Parties also agreed a strategy on resource mobilisation, with a substantial increase in the level of financial resources in support of implementation of the Convention. The Strategic Plan will be the overarching framework on biodiversity not only for the biodiversity-related conventions, but for the entire United Nations system. Parties agreed to translate this overarching international framework into national biodiversity strategy and action plans within two years.
The eleventh meeting of the Conference of the Parties (COP 11) was held in Hyderabad, India, from 8 to 19 October 2012. Following the ambitious package adopted at COP 10, COP 11 marked the move from policy-making to implementation. A number of important decisions were adopted, on issues such as biodiversity and climate change (relevant safeguards with regard to REDD+); better conservation and more sustainable use of marine biodiversity (ecologically or biologically significant areas – EBSAs); and the enhancement of cooperation and synergy within the three Rio Conventions and the biodiversity-related conventions. On the crucial issue of resource mobilisation, CBD Parties committed to an overall substantial increase of total biodiversity-related funding for the implementation of the Strategic Plan from a variety of sources, and resolved to achieve preliminary targets, to be reviewed at COP 12.
The Republic of Korea's offer to host CBD COP 12 in the second half of 2014 was accepted. COP 12 will inter alia undertake a mid-term review of progress towards achieving the Aichi targets; and tackling the many demands being placed on the Convention; ranging from new scientific work on marine and coastal biodiversity, to continued work towards the entry into force of the Nagoya Protocol.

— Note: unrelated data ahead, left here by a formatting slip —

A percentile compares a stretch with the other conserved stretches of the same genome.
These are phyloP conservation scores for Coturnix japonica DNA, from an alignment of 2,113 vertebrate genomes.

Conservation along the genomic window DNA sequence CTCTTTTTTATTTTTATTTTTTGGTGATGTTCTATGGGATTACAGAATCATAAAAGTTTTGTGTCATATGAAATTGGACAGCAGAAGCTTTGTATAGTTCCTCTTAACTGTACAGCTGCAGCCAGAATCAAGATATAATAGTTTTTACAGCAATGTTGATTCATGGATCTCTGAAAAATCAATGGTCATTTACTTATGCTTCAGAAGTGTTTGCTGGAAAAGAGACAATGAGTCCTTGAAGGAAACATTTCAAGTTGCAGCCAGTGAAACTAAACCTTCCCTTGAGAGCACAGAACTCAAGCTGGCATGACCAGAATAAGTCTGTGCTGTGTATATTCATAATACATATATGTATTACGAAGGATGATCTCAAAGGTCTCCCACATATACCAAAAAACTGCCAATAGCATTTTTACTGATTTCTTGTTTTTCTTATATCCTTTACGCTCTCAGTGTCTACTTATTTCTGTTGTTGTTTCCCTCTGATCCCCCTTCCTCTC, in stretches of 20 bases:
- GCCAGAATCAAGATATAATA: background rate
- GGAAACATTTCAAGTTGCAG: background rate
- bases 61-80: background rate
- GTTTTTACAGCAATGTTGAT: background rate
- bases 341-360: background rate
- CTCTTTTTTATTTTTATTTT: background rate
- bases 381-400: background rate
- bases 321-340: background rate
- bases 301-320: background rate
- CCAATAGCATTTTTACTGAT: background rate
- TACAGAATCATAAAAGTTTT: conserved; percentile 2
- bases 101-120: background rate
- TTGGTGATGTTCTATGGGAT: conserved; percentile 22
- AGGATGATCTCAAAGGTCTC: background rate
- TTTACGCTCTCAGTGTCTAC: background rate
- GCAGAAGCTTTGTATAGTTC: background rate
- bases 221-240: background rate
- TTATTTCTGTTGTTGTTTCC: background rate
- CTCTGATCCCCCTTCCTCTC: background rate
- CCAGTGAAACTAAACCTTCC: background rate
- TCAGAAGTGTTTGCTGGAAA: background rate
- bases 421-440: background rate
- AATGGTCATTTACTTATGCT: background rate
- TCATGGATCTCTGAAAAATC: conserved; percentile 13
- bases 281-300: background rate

Against that background, some urgent steps and actions need to be undertaken by the EU, with a view not only to implement its commitments, but also to enable the EU to maintain its leadership on biodiversity protection at international level.
EU actions to implement the Strategic Plan and achieve the 2020 Biodiversity Targets
The EU is strongly committed to further strengthening the CBD as the key international instrument for achieving global biodiversity targets and to making sure that it is effectively implemented. The EU Biodiversity Strategy outlines how the CBD's Strategic Plan for Biodiversity is implemented by the EU.